Almost everything revolved around Gazza that summer: he was the epicentre of what has become an incredibly well-polished narrative over the subsequent two-and-a-half decades.
Anchoring is natural, to an extent. England have only ever won one tournament and have not even reached another final. But making a tournament return to Wembley in this continent-wide Euros anniversary special has seen memories played and replayed for weeks. The players in that squad have appeared on TV and radio and in countless interviews. In this tournament specifically, things have never been better than they were then and at a time of political unrest, amid a debilitating health crisis, everybody just wants to feel good about themselves again. The fact that the summer ended in heartbreak is a detail that can be put to one side quite easily.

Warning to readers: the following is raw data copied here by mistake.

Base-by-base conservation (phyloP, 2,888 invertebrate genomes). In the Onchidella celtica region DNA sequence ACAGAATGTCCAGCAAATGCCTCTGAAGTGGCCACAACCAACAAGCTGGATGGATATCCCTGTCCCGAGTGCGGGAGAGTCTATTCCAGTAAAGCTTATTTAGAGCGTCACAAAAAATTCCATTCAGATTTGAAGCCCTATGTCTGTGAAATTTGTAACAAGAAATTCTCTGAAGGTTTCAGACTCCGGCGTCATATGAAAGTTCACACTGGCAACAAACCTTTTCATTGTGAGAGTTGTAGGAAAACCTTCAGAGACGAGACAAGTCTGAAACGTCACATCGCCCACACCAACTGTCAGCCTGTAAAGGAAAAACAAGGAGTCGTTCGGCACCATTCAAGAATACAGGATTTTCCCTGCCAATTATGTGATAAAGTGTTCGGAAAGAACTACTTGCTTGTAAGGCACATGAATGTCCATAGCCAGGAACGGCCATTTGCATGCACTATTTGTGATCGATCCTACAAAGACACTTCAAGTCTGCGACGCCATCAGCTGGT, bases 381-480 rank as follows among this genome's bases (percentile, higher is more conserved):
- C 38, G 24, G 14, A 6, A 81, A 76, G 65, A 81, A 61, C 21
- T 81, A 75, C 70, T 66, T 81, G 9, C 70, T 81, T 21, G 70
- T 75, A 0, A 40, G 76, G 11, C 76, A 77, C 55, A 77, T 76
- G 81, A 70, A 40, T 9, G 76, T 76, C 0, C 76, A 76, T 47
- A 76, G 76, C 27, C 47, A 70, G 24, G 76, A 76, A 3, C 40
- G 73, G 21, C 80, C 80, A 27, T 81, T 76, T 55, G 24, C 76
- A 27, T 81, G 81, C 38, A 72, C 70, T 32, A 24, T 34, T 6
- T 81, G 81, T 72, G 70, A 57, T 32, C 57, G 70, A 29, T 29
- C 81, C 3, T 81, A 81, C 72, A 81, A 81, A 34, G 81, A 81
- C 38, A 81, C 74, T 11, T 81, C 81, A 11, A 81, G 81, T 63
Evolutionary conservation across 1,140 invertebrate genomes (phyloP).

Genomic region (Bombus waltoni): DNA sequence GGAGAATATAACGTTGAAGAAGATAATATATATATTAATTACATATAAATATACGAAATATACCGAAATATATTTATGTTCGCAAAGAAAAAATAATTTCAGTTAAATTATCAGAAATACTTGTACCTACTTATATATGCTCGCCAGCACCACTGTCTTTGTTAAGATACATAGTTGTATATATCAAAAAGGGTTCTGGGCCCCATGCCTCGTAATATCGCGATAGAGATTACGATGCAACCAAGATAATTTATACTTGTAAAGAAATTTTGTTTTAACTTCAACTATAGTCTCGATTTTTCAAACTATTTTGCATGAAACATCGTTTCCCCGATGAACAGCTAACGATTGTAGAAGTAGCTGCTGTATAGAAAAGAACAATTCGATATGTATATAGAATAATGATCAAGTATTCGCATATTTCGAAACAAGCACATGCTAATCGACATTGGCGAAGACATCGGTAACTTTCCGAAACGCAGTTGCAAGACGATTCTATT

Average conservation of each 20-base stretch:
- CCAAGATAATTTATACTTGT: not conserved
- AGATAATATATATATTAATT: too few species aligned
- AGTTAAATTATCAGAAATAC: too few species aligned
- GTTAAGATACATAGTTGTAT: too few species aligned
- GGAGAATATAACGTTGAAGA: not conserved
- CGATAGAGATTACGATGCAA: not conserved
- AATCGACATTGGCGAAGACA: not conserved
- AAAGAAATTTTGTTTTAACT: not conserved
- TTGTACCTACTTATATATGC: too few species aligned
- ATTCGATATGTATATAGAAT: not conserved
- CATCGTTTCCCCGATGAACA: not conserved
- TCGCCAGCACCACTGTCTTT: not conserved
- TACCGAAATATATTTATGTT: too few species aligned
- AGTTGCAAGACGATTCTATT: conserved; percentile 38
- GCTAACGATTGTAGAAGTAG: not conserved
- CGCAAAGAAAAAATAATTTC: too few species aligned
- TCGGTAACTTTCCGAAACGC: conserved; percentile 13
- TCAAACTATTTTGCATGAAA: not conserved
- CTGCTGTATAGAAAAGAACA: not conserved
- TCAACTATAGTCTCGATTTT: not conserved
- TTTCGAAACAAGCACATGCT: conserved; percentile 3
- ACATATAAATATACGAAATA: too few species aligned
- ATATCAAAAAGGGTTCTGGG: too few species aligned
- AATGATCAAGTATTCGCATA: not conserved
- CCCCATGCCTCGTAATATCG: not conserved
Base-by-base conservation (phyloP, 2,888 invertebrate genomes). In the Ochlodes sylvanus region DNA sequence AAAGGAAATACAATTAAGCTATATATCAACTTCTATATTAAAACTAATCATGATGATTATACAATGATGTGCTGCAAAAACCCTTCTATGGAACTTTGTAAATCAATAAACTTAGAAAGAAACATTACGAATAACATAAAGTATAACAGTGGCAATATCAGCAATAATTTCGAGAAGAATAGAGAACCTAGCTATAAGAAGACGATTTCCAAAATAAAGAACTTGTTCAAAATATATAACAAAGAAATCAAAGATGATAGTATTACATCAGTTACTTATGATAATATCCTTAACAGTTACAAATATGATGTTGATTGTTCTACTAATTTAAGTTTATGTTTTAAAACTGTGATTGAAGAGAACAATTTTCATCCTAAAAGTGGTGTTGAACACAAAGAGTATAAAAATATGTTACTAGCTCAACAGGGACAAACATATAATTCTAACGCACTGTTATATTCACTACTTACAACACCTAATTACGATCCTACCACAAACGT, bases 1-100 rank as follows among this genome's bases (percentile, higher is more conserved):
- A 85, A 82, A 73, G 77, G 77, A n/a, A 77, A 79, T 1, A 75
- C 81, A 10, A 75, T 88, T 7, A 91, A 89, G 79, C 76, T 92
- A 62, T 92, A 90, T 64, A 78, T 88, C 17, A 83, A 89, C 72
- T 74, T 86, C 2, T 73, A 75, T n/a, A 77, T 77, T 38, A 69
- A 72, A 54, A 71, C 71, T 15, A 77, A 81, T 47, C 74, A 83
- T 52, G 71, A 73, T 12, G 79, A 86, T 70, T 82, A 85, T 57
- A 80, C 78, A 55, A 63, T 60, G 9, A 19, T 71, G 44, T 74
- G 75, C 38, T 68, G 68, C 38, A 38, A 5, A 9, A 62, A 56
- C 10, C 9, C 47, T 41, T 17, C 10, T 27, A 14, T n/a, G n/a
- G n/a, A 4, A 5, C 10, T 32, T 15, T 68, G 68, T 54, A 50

Narrative can weigh heavy. Round one came against Scotland last week; the build-up was peppered with images of Gazza’s goal, Uri Geller made mainstream TV appearances for the first time since he claimed to have helped England win the original meeting by making the ball move a second before Gary McAllister struck his penalty against David Seaman. It was about revenge for the Scots after that defeat ultimately paved the way for a group stage exit and, although they managed to clinch a goalless draw and claims of a moral victory soon followed, the spectacle was flat in comparison to Euro ’96. It was clear what a rivalry which means much more to one side than the other looks like, too.